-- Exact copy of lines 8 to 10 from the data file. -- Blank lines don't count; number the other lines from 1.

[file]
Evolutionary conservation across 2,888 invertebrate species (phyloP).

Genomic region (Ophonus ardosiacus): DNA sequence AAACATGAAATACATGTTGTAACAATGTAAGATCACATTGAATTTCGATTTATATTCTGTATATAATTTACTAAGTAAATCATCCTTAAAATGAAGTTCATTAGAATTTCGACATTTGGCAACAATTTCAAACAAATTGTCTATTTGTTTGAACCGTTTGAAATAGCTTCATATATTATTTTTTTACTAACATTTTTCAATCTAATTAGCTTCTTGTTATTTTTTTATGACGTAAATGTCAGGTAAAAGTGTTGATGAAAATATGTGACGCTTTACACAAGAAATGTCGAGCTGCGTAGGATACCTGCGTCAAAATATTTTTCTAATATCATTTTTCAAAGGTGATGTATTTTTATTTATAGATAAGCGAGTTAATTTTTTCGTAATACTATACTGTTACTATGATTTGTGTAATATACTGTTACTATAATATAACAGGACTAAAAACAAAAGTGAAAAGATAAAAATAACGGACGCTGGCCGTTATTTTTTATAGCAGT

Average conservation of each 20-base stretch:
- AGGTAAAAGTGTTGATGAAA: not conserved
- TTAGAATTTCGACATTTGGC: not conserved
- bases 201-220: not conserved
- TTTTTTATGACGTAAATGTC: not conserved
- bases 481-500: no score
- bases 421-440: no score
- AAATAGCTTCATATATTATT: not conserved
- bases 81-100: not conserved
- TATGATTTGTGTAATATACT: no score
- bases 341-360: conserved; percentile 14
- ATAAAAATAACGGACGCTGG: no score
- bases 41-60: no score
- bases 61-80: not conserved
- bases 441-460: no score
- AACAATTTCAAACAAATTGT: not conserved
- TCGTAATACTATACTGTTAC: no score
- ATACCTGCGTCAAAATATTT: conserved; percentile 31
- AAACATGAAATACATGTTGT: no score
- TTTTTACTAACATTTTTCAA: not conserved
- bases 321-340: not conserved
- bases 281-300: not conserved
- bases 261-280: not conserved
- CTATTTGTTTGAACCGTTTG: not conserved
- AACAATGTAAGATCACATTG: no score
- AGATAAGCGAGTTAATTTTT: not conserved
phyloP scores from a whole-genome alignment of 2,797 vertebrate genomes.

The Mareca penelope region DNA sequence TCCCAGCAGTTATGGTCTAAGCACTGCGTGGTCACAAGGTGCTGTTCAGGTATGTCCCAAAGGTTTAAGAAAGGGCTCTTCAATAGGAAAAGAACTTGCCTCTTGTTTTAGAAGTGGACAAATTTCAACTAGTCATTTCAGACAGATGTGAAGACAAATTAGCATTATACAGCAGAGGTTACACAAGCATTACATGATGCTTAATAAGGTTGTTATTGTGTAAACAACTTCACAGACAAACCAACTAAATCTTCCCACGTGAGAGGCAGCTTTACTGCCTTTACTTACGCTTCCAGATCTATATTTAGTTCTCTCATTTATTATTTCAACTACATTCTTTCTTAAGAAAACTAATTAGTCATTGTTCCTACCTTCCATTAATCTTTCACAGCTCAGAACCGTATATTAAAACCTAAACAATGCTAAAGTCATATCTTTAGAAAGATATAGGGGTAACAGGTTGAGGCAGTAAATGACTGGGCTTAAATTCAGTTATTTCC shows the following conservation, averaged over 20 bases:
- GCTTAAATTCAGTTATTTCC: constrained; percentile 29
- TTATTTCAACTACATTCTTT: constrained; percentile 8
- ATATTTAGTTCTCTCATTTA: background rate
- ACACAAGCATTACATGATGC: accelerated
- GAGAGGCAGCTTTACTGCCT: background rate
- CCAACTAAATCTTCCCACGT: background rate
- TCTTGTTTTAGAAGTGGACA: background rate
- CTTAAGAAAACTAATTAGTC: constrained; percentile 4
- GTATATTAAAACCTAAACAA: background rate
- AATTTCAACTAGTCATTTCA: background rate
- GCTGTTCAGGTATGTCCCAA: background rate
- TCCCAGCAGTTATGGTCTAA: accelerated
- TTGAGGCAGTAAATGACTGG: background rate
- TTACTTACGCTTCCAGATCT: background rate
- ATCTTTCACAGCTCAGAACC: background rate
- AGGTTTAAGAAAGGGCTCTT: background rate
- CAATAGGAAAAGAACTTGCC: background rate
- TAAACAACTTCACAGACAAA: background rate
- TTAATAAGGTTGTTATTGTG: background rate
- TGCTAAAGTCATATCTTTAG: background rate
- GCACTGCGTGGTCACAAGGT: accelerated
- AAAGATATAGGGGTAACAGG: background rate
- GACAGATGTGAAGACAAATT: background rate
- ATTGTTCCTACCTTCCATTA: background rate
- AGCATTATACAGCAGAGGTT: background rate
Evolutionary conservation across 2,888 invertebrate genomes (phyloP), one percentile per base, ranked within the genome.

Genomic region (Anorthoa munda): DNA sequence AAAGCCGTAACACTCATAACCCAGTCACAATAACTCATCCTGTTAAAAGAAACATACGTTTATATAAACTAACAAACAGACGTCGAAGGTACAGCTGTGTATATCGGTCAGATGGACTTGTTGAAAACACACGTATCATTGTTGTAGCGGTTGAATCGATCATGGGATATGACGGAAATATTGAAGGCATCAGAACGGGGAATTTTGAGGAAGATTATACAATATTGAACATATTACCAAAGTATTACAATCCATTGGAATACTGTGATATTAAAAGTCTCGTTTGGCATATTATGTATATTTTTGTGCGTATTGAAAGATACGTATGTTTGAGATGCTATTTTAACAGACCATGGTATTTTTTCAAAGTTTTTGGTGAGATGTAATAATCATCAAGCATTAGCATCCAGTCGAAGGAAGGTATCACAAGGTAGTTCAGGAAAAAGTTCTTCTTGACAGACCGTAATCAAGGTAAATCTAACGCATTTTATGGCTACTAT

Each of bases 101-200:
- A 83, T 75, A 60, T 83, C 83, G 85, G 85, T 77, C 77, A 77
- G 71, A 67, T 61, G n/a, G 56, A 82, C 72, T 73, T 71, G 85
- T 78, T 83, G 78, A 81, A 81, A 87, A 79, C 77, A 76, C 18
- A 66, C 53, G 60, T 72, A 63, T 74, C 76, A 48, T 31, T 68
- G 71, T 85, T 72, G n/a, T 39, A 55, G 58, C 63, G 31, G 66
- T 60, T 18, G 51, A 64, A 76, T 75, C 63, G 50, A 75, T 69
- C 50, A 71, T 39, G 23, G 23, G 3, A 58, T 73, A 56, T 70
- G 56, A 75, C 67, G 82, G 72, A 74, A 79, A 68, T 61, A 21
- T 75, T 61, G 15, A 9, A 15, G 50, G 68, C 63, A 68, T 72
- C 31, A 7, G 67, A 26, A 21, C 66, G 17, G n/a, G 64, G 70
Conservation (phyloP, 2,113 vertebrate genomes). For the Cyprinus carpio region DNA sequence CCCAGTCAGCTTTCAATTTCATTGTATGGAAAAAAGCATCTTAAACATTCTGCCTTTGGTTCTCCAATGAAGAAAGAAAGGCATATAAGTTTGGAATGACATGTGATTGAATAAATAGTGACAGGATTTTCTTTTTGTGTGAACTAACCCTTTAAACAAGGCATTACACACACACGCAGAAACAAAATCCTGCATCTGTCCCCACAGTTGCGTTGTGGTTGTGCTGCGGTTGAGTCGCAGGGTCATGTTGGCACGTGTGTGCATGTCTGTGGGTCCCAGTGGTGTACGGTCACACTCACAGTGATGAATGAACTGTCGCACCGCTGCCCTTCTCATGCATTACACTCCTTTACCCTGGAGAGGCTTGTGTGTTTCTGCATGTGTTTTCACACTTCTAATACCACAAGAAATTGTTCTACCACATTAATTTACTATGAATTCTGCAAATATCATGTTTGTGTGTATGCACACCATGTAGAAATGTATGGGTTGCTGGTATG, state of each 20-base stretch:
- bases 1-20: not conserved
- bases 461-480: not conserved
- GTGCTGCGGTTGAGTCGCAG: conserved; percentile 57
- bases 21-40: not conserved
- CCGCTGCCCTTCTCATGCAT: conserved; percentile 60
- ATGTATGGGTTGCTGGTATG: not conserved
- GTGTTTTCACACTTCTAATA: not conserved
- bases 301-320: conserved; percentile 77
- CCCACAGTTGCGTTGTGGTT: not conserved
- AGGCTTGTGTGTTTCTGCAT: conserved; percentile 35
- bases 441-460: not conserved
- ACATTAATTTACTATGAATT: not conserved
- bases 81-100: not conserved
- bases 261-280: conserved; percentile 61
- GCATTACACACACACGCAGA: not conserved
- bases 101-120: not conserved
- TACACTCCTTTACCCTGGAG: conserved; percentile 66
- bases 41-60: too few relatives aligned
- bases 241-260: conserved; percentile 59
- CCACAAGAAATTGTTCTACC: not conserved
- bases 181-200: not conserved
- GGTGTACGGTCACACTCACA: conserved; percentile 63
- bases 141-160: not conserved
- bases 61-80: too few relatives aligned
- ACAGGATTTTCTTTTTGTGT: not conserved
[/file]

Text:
- bases 481-500: no score
- bases 421-440: no score
- AAATAGCTTCATATATTATT: not conserved